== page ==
Federal Labor's proposed overhaul of skills training provides a great opportunity to boost skills and jobs, but the government must avoid forcing students to pay more, says Greens Senator and higher education spokesperson Lee Rhiannon ("Shortage of skills slowing NSW economy", p 2 Daily Telegraph today).
"The extra 320,000 skilled workers NSW needs has been exacerbated by federal Labor policy which is focused on privatising the VET sector and increasing the amount students pay on fees and charges," Senator Rhiannon said.
"The skills shortage is partly caused by the government policy shift that favours private vocational providers. In the last budget the federal government allocated $53 million to encourage companies to tender for VET.
"The job of these companies is to boost their profits. This means that courses that provide low or no returns are neglected. The outcome is the increasing skill shortage in the Australian workforce.
"Opening up vocational education to the private sector has hurt the public TAFE system. VET funding has to shift back to TAFE if comprehensive skills training is to be achieved.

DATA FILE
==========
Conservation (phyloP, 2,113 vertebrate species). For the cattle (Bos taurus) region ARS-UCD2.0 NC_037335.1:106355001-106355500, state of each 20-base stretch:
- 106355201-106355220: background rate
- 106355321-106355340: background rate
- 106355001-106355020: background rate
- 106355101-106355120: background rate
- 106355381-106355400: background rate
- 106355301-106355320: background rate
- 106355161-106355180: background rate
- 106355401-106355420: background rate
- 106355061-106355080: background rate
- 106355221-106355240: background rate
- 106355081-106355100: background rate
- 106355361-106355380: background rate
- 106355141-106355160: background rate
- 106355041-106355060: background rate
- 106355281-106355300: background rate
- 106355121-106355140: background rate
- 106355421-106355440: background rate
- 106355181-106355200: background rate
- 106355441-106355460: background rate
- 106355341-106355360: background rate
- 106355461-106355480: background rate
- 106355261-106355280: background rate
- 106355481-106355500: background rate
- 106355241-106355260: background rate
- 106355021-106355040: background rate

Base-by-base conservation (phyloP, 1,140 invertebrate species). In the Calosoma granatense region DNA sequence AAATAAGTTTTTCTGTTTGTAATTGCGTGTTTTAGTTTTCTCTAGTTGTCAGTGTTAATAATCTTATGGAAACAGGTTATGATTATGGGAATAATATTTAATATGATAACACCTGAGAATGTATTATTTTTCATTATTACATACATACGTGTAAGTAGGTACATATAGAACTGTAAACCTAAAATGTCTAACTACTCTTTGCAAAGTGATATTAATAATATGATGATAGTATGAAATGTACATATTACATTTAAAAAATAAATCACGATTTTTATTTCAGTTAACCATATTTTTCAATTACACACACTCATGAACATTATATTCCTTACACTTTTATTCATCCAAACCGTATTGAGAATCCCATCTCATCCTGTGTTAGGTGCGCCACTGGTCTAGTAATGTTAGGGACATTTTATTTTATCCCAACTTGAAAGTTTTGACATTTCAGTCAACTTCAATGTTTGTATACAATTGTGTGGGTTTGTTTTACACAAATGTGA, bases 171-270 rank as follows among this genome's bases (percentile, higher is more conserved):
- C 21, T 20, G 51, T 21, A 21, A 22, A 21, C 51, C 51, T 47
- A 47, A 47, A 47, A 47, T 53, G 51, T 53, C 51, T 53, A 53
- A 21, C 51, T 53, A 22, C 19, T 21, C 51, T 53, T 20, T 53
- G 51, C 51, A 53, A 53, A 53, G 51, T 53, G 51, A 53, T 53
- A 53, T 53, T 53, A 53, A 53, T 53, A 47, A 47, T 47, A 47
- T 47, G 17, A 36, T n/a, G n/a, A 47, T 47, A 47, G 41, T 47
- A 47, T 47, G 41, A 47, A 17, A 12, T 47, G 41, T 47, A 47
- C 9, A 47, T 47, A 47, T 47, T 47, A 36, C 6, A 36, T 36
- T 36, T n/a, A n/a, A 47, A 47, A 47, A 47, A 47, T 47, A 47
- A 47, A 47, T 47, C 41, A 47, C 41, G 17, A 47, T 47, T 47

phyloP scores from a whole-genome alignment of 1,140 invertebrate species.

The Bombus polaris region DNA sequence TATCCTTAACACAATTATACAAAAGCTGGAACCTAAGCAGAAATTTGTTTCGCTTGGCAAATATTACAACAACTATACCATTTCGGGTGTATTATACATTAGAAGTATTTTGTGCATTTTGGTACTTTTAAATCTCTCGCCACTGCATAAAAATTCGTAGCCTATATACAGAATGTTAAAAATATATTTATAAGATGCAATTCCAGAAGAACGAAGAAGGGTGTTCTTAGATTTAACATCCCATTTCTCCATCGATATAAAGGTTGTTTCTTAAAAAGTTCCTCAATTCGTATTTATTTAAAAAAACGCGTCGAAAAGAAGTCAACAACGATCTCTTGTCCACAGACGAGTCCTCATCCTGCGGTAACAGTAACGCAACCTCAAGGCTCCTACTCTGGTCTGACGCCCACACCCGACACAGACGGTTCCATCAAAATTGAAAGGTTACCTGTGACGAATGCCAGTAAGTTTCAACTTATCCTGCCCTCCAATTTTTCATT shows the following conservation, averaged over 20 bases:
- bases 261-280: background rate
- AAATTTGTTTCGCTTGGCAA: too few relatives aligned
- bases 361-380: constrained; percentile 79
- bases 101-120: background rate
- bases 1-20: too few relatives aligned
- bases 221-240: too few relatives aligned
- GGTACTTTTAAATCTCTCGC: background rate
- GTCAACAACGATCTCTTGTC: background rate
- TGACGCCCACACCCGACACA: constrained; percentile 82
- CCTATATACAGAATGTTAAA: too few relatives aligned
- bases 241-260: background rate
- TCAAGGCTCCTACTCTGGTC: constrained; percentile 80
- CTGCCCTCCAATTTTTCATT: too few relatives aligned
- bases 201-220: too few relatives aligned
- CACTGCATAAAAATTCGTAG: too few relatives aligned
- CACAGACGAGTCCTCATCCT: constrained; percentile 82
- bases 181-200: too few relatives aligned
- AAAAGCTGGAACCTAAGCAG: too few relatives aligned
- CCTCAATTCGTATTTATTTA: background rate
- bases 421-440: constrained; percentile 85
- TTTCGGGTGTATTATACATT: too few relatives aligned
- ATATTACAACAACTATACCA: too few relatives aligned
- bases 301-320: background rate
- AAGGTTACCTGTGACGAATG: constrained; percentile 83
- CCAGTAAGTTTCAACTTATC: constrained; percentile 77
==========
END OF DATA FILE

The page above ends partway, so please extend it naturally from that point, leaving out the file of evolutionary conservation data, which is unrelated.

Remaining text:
"The VET sector is the worst funded education in Australia and has sustained reductions in government investment for almost 15 years.
"The mechanics, plumbers, electricians and engineers that NSW needs can be best achieved by providing free universal education.
"Australia can afford this, with the government itself acknowledges that skilling up the workforce will add an extra $2 billion a year to the economy.
"The years of Howard neglect of this sector should be turned around but the Gillard government is heading in the wrong direction.
"Rudd's 'Productivity Place Program' sent public funding to private-for-profit-providers. But the $2.1 billion allocated failed to achieve the aim of providing 700,000 plus places and has not delivered higher qualifications in areas of skill shortage," Senator Rhiannon said.
Audio of Senator Rhiannon's doorstop on this issue here.